Under Article 58, the government may buy any cultural relic submitted to a mandatory inspection before sale pursuant to Article 56. During this mandatory inspection, under Article 56, the government is given a kind of right of first refusal, with the purchase price determined by the government representative. Pursuant to article 57, in the event of a sale to a private individual, a report is produced, effectively tracking the buyers and sellers of cultural objects. This new regulatory framework seems a very aggressive strategy, and one that, if implemented effectively, could positively impact the illicit trade in China. However, implementing this strategy may be difficult and subject to corruption. And yet by recording who buys what, it may be possible not only to track the chain of title of specific cultural objects, but also to evaluate whether individuals are routinely buying and selling stolen, looted, or suspicious objects. What other nation does this routinely? Perhaps the Italian Carabinieri, but that may be it.
Many in the West have an immediate reaction to all things China. And I think that quote above does not really convey the reality of the Chinese art market. Prof. Paul Bator remarked in 1983 that China was the great under-researched area of the world when it comes to sources of heritage theft (he called it art theft). Despite s few reports, that is still the case. We can blame the Chinese for other problems perhaps, but the Chinese art market does not I think bear the collective guilt for the Fitzwilliam theft. Rather it seems to be a more homegrown set of thieves from East London.
- He Shuzhong, Protection of China’s Cultural Heritage, 5 J. Art, Antiquity & L., 19 (2000).
- J. David Murphy, Plunder and preservation : cultural property law and practice in the People’s Republic of China, (1995), http://www.bcin.ca/Interface/openbcin.cgi?submit=submit&Chinkey=204154 (last visited May 2, 2012).
- Andrew Jacobs, China Hunts for Art Treasures in U.S. Museums, The New York Times, December 17, 2009, http://www.nytimes.com/2009/12/17/world/asia/17china.html?_r=2&hp (last visited Dec 17, 2009).
- Peter Foster, China to study British Museum for looted artefacts, Telegraph.co.uk, October 19, 2009, http://www.telegraph.co.uk/news/worldnews/asia/china/6374959/China-to-study-British-Museum-for-looted-artefacts.html (last visited Oct 20, 2009).
New legislation which took effect on Friday will allow national museums in England and Scotland to act to return works of art, based on the recommendations of the Spoliation Advisory Panel. The panel resolves claims arising from the loss of objects to the Nazis. There have been nine instances of wrongful takings in which claimants were compensated, yet the national institutions have been forbidden from returning objects outright. The only remedy was payment. This is a welcome change, and allows UK museums to do the just thing. Andrew Dismore, MP sponsored the act, and said:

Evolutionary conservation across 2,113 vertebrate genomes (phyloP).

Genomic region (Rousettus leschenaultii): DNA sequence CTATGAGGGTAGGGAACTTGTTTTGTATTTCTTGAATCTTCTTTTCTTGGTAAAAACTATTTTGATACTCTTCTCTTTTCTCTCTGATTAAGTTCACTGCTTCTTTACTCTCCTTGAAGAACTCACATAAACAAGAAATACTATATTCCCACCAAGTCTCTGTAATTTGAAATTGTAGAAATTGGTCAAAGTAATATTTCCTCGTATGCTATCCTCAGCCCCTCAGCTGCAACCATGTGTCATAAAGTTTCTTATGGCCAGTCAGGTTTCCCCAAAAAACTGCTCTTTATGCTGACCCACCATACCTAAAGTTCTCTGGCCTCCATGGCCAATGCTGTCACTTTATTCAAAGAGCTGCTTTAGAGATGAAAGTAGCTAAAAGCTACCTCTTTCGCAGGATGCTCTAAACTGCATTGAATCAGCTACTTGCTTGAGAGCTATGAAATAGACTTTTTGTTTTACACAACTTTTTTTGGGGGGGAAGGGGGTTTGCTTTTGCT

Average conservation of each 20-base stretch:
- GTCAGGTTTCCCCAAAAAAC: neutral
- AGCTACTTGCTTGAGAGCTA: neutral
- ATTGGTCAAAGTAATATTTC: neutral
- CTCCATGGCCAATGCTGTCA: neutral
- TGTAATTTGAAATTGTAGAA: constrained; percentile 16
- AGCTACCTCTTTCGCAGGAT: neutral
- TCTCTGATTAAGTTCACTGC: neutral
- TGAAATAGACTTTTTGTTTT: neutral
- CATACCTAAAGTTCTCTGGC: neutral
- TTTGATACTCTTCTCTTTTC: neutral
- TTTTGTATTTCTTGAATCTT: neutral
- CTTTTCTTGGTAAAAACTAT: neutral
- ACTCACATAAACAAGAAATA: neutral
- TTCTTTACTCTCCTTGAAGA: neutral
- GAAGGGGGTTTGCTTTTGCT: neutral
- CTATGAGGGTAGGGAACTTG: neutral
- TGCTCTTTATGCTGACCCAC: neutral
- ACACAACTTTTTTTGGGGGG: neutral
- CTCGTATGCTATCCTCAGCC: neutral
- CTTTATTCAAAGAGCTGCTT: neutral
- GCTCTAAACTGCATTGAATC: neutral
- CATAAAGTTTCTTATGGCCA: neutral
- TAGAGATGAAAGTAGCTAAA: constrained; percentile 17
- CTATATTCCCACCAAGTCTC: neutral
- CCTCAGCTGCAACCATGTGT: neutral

It shows what could be achieved by a determined backbencher: by rolling out my sleeping bag and sleeping on the floor of the Public Bill Office overnight, I was able to become the first in the queue to apply for Second Readings after the balloted Bills, and this tactic paid off.
While I do not envisage the Act having to be used very frequently, this is an important moral step, to ensure that we can close yet a further chapter on the appalling crimes of the Holocaust.
- UK museums can return looted art, BBC, November 13, 2009.
China seems to be taking a new approach to repatriation, creating research teams which will inspect the holdings of museums to “document” the archives. This has led to speculation that China may use its growing economic clout to demand the return of objects.
Peter Foster reports for the Telegraph:
The sacking of the Old Summer Palace – or ‘Yuanmingyuan’ – as punishment for the torture and execution of 18 emissaries sent by western powers to Beijing, remains an emotive subject in China, where it is still viewed as one of the nation’s great humiliations.
The decision to try and document the millions of items now scattered round the world comes as China takes an increasing interest in retrieving artefacts that were removed from China during the colonial period and in the early 20th century.
“We don’t really know how many relics have been plundered since the catalogue of the treasures stored in the garden was burned during the catastrophe,” the palace’s current director Chen Mingjie told the state-run China Daily newspaper.
“But based on our rough calculations, about 1.5 million relics are housed in more than 2,000 museums in 47 countries.” China’s sensitivity towards such ‘looted’ treasures was demonstrated in March when a Chinese collector sabotaged the auctioning of two bronze heads taken from the Old Summer Palace, bidding £13.9m for each, but later refusing to pay.
Peter Foster, China to study British Museum for looted artefacts, Telegraph.co.uk, October 19, 2009.
At the ARCA Conference in Amelia back in July, Francesco Rutelli gave a very interesting talk elaborating in some detail on the wave of repatriations from many museums to Italy; and of course this resulted in many North American museums and even a collector returned works of art to Italy. The Met, the MFA Boston, the Getty, the Cleveland Museum of Art, Princeton University, and Shelby White have all returned important antiquities to Italy.